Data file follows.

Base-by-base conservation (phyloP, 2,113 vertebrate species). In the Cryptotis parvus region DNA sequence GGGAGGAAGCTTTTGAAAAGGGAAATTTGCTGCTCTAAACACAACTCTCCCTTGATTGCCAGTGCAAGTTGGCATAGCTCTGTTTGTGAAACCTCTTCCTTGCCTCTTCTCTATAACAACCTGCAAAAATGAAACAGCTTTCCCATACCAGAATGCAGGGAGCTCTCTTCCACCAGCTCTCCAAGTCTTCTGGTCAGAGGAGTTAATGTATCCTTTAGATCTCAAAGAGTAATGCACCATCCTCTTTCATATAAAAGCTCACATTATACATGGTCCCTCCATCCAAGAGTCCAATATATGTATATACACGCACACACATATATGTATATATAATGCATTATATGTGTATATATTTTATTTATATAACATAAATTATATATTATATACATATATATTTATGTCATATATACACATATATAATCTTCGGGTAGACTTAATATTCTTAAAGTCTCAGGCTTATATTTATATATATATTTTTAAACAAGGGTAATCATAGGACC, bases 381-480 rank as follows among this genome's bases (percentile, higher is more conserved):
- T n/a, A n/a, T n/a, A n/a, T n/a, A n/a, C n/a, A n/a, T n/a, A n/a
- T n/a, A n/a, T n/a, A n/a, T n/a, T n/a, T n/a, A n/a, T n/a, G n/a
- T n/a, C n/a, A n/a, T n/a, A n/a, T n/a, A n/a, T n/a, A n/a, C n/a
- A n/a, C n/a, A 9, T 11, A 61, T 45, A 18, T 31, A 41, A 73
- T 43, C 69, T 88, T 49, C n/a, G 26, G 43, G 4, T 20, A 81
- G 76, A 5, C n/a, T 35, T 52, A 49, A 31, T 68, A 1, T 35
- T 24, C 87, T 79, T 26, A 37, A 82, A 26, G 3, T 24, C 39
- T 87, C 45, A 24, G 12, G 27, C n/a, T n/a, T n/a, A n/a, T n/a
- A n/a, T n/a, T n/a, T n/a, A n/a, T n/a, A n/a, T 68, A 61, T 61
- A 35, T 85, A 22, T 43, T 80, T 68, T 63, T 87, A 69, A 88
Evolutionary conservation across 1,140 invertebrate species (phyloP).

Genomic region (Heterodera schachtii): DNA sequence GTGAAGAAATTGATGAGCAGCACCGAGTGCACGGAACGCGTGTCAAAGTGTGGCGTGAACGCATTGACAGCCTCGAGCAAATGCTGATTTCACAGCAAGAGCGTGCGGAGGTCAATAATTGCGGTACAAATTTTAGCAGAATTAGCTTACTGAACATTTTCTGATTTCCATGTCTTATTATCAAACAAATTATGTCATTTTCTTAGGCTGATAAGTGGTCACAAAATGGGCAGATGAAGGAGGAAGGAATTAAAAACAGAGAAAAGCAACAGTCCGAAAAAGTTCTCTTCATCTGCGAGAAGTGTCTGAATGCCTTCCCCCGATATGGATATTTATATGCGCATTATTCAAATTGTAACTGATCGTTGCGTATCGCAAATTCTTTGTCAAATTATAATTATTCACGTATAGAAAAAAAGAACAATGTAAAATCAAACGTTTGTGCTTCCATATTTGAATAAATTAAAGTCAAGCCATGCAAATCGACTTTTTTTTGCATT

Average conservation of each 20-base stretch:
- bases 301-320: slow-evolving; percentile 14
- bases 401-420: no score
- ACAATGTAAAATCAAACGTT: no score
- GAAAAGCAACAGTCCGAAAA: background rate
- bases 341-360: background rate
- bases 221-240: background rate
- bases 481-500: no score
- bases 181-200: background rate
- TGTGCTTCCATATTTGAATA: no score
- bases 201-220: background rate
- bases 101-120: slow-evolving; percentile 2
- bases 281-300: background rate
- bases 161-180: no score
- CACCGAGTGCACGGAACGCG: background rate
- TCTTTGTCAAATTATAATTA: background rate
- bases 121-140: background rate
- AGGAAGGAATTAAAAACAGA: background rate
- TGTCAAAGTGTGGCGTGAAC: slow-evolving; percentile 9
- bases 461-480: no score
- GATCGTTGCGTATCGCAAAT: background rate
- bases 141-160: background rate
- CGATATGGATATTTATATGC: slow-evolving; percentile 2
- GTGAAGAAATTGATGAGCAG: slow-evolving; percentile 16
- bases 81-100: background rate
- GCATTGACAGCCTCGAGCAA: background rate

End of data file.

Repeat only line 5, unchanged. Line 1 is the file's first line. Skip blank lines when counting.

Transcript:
- A n/a, C n/a, A 9, T 11, A 61, T 45, A 18, T 31, A 41, A 73